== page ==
Apple also announced last week that it won't allow third-party developers to create software for the phone unless it is Web-based, which could leave customers with even less capabilities than they might have with a smart phone like the BlackBerry, Rubin pointed out.
'Most Anticipated Phone Since Alexander Graham Bell's'
Michael Gartenburg, the vice president and research director and Jupiter Research, calls the iPhone backlash typical.
"There's a saying in this business: You can always spot the pioneers, because they're the ones one with the arrows in their backs," Gartenburg said. "This is the most anticipated phone since Alexander Graham Bell's."
Technical bugs and complaints are a part of every new technology, according to Gartenburg, and the longer you wait the better the technology and the price will be — but don't expect deep iPhone discounts any time soon.
"The price won't come down not any time in the near future," he said. "Between now and the holidays, you'll have a hard time finding one at any price."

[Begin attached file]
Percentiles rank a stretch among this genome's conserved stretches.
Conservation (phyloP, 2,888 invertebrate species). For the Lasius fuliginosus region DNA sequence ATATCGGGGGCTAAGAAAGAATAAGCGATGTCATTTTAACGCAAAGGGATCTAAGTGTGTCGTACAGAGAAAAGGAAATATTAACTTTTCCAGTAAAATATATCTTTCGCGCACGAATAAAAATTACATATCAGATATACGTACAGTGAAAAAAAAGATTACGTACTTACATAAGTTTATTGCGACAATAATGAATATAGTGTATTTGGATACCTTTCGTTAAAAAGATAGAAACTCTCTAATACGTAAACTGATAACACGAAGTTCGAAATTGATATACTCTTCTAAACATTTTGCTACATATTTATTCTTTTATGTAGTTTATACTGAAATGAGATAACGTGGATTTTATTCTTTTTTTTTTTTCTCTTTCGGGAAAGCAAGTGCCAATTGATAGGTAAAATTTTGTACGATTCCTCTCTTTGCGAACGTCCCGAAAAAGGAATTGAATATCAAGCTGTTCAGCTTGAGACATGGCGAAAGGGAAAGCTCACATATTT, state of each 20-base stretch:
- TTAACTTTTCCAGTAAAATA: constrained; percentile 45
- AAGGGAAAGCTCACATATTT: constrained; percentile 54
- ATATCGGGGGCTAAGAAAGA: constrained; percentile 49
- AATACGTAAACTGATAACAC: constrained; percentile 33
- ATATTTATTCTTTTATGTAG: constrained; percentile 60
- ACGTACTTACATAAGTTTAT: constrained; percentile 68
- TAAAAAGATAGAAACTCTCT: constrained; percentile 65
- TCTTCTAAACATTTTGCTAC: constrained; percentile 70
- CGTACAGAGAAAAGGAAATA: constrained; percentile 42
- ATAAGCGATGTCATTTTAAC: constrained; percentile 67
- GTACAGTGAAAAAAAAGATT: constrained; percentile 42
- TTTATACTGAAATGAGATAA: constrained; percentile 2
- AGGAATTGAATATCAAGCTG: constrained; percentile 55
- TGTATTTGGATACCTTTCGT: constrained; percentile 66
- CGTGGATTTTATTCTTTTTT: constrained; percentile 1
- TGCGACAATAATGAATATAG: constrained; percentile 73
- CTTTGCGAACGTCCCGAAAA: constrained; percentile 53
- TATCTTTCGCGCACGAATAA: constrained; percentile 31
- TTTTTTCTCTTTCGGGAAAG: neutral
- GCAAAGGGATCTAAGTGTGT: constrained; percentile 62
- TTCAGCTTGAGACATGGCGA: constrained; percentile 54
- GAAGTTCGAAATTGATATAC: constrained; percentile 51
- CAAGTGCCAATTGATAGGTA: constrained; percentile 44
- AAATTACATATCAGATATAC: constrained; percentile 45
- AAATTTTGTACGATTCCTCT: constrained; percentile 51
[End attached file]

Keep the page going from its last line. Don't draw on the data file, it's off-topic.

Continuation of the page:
Like the iPod, which spawned a family of products from low-end to high-end with different capabilities (witness the iPod mini, the Nano and the Shuffle), the iPhone will spawn different versions, he said, but not immediately.
For all of its criticisms, Paul Saffo, Silicon Valley technology forecaster and lover of new gadgetry, said whatever problems the iPhone has, people who camp out in front of Apple stores Friday won't care.
"Phones are not just function, they're fashion," Saffo said. In addition to the interface, "a lot of the anticipation about the iPhone is that it's going to be the coolest fashion accessory of the season."
Still, Saffo has questions about the battery life and, for someone who travels a lot internationally, the size of the phone and its compatibility with international networks.
The predictions for iPhone aren't all bad, however. Despite his criticisms, Enderle believes that Apple does have a hit on its hands, but that the average consumer shouldn't be in line next Friday; Enderle said that he has heard next generation iPhones will be out by October and could deliver a better product at a cheaper price.
"You don't need to be the first one on the block to get these phones. Sit for a minute," he said. "Eventually I think Apple's got a winner here. It may take two or three versions to work out the bugs."